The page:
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August 15, 2023

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Are employers adopting an inclusive approach to health and safety management?

In our regular legal column from Eversheds Sutherland, Charlotte Wood analyses health and safety in the workplace and whether legislation is fit for purpose to manage the welfare of employees. 

Charlotte Wood, Senior Associate in Eversheds Sutherland’s Environment, Health and Safety Team.

Health and safety rarely changes, unless a trigger for change necessitates it.

The Health and Safety at Work etc. Act 1974 (HSWA) continues to be the primary source of legislation, governing the broad principles of health and safety management, and the duties owed by an employer to its employees and other relevant persons.

The general principle of ensuring the health, safety and welfare, so far as is reasonably practicable, continues to be the standard by which all employers are judged. Despite approaching 50 years since the enactment of HSWA it is difficult to envisage a change will be made to this overarching legal duty but is the law still effective and does it fit societal change?

Inclusive approach to risk assessments

Since 1974, the health and safety legal landscape has evolved, to place specific and absolute duties on employers to take steps to ensure that employees are safe whilst undertaking work-related activities.

As is the case with risk assessments, under the Management of Health and Safety at Work Regulations 1999 (MHSWR), an employer must prepare a suitable and sufficient risk assessment to identify (and keep under review) the risks to the health and safety of employees, (and persons not in their employment) to which they are exposed to at work. Such risk assessment is typically activity based, and the risks are those associated with undertaking the work activity such as manual handling, fatigue, working at height, slip and trips etc.

Whilst the general principles of prevention looks at ‘adapting the work to the individual…’ this does not always happen in practice, and there is often not a gender sensitive approach to health and safety risk management. Outside of the specific duties for temporary workers, new and expectant mothers and protection of young persons, there is no specific legal protection to other class of persons in MHSWR such as:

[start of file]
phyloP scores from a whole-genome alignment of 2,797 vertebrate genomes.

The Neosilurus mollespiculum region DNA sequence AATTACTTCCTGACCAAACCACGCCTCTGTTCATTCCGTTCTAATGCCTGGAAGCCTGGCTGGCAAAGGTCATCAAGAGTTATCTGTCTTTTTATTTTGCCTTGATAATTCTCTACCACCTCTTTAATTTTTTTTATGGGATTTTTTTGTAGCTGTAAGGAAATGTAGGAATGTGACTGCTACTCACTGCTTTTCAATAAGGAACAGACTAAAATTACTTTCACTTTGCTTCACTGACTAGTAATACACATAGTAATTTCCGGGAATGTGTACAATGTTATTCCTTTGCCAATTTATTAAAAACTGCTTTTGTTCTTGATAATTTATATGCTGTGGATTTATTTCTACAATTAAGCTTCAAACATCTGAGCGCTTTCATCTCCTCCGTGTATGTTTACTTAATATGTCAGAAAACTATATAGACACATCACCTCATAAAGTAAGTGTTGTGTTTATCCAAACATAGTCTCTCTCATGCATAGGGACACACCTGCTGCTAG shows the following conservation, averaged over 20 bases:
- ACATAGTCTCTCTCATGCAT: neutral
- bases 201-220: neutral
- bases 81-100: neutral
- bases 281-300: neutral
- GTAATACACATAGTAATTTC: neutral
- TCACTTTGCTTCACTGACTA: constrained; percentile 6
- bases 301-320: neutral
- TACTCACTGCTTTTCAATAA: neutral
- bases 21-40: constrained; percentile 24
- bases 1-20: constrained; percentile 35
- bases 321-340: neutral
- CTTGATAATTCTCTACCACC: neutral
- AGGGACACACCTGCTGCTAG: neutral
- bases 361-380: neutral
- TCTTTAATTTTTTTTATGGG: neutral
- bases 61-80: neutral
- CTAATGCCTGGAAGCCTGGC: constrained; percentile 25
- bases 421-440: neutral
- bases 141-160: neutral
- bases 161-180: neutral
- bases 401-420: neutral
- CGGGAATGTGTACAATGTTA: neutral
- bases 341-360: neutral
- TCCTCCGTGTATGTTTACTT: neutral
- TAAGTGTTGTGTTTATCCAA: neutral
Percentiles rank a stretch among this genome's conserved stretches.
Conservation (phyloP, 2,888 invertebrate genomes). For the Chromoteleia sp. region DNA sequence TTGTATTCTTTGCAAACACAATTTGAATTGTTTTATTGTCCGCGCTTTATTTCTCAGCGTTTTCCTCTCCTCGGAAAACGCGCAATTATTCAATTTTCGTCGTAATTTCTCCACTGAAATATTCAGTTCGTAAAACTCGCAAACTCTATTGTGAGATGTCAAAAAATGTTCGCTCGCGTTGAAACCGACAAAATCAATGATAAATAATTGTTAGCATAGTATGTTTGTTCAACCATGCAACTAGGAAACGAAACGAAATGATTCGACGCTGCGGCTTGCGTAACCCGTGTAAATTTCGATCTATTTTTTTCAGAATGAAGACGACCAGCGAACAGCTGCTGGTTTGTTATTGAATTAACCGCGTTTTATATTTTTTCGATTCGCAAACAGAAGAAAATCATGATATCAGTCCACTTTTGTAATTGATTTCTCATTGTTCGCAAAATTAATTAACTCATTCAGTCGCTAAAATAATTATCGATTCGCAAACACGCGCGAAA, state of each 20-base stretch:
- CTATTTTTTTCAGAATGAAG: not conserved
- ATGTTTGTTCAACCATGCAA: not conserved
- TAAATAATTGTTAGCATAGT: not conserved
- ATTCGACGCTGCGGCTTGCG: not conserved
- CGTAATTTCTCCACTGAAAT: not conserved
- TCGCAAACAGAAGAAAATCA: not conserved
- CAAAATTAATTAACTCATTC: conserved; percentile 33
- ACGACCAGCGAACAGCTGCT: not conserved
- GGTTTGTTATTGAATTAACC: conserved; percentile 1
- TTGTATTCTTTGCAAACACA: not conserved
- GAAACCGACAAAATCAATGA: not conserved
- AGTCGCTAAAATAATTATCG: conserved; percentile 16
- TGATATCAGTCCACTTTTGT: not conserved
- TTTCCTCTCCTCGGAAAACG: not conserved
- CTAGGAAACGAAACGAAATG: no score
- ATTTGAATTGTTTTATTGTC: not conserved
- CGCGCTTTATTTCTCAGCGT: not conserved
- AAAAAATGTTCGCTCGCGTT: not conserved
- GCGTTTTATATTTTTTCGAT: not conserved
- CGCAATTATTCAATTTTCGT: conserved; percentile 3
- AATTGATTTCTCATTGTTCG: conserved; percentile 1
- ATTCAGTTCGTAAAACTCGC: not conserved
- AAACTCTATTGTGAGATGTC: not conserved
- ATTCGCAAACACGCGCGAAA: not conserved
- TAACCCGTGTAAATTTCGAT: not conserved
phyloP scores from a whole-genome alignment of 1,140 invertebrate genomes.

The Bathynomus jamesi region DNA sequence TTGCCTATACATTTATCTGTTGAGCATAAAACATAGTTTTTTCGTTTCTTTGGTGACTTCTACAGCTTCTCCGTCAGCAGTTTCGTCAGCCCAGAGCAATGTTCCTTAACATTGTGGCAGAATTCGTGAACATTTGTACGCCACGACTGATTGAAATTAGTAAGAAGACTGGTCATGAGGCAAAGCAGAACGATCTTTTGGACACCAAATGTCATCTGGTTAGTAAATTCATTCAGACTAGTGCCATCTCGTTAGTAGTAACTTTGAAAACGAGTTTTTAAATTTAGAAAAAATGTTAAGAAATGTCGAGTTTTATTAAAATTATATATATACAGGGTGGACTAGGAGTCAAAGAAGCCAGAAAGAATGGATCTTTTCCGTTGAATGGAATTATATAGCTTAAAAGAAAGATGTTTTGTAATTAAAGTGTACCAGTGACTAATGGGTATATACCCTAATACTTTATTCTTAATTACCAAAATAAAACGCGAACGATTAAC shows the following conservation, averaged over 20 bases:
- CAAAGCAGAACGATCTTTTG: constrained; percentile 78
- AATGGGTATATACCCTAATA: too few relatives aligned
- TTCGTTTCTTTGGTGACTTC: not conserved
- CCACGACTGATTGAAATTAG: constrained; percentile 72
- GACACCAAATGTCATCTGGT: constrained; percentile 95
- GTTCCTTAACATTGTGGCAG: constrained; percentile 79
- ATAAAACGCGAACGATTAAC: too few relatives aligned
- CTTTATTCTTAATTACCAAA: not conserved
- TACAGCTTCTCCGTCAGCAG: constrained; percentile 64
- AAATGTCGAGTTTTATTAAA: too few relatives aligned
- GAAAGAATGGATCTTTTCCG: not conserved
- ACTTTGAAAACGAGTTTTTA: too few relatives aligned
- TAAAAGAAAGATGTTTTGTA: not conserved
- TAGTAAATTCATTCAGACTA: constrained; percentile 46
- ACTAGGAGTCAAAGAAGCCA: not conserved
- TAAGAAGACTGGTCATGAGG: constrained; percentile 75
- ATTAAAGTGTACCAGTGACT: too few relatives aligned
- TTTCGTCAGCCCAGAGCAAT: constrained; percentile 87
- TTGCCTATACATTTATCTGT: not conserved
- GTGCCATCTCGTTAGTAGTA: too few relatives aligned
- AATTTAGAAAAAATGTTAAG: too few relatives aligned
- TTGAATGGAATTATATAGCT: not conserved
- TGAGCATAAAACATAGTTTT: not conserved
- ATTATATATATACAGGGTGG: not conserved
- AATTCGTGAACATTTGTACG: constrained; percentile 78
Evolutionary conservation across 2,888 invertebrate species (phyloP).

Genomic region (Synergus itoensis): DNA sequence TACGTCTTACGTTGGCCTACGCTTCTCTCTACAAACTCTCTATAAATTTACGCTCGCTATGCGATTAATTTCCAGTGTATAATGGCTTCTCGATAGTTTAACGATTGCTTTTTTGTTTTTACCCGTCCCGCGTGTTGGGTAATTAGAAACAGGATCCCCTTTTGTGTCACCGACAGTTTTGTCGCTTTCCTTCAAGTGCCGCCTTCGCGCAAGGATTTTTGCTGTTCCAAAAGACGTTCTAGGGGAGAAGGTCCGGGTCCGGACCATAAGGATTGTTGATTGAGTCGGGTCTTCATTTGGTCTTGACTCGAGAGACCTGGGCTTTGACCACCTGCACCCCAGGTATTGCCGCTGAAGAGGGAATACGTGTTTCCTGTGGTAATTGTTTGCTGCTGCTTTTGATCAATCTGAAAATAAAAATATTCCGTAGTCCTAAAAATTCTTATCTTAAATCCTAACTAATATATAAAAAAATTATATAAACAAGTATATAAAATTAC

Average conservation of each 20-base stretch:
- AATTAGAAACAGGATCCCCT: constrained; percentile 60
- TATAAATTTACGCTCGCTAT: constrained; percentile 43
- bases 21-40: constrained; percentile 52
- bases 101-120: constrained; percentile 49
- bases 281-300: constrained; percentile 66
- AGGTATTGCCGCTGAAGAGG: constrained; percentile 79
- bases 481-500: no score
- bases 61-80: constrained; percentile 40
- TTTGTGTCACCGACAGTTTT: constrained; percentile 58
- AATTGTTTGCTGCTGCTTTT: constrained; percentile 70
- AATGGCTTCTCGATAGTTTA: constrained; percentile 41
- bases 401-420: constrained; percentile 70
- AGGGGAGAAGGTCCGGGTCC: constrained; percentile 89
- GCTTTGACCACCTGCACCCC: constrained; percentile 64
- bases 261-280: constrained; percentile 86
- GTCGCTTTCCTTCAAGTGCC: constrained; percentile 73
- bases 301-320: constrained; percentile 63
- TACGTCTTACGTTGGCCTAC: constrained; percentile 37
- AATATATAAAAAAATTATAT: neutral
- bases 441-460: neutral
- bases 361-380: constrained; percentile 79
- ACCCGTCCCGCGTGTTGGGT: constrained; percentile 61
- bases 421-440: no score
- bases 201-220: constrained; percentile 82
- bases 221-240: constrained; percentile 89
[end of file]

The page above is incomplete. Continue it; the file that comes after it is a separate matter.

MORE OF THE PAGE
• Workers affected by menstrual cycles such as endometriosis and menopause which can often have long term debilitating symptoms and physical effects, that may inhibit a worker’s ability to undertake their normal work activity.
  • Working parents, where, for example extreme fatigue or stress may impact the worker and have wider consequences beyond the home.
  • Additional lone working protection for women or class of persons who could be at higher risk than their male counterparts.
  • Trans or non-binary workers, where that person has or is undergoing gender reassignment or where the impact of gender specific tasks increase workplace exposure to risks such as manual handling tasks. Access to workplace welfare facilities and personal protective equipment which are often gender specific.

What are statistics telling us?

The Health and Safety Executive (HSE) has released work-related illness statistics which show that:

  1. 914,000 workers are experiencing work-related stress, depression or anxiety.
  2. 477,000 workers are suffering from work-related musculoskeletal disorder, with a higher proportion of workers affected in construction and human health/social work sectors.
  3. 565,999 workers sustained a non-fatal injury at work.

Whilst HSE statistics do not look in granular detail at the root and underlying causes of the incidents, stress and musculoskeletal disorders are clearly outliers. Is one of those ‘causes’ a lack of individual approach to risk management – for example, not adapting the workplace controls or working environment for a worker who is affected by menstrual cycles, causing increased stress and anxiety or not taking into account physiological and psychosocial differences between genders.

Is the law fit for purpose?

Societal changes and awareness will likely bring change to the way in which employers manage health, safety and welfare in the workplace, but will this bring about change to the law and the approved codes of practice and guidance provided by the HSE?

Possibly – but this takes time, and meanwhile the duty remains with the employer, in consultation with the employee – which should factor in wider psychosocial and, if necessary, individual factors.

To capture more valuable data on health and safety across a broader section of society, employers should encourage health and safety representatives to engage with the workforce, and better still persons from different ethnic backgrounds, women, trans and non-binary workers to feed into the challenges they are facing, which is, or likely to influence health and safety risk management.

Charlotte Wood is a Senior Associate in Eversheds Sutherland’s Environment, Health and Safety Team. She can be contacted on [email protected].

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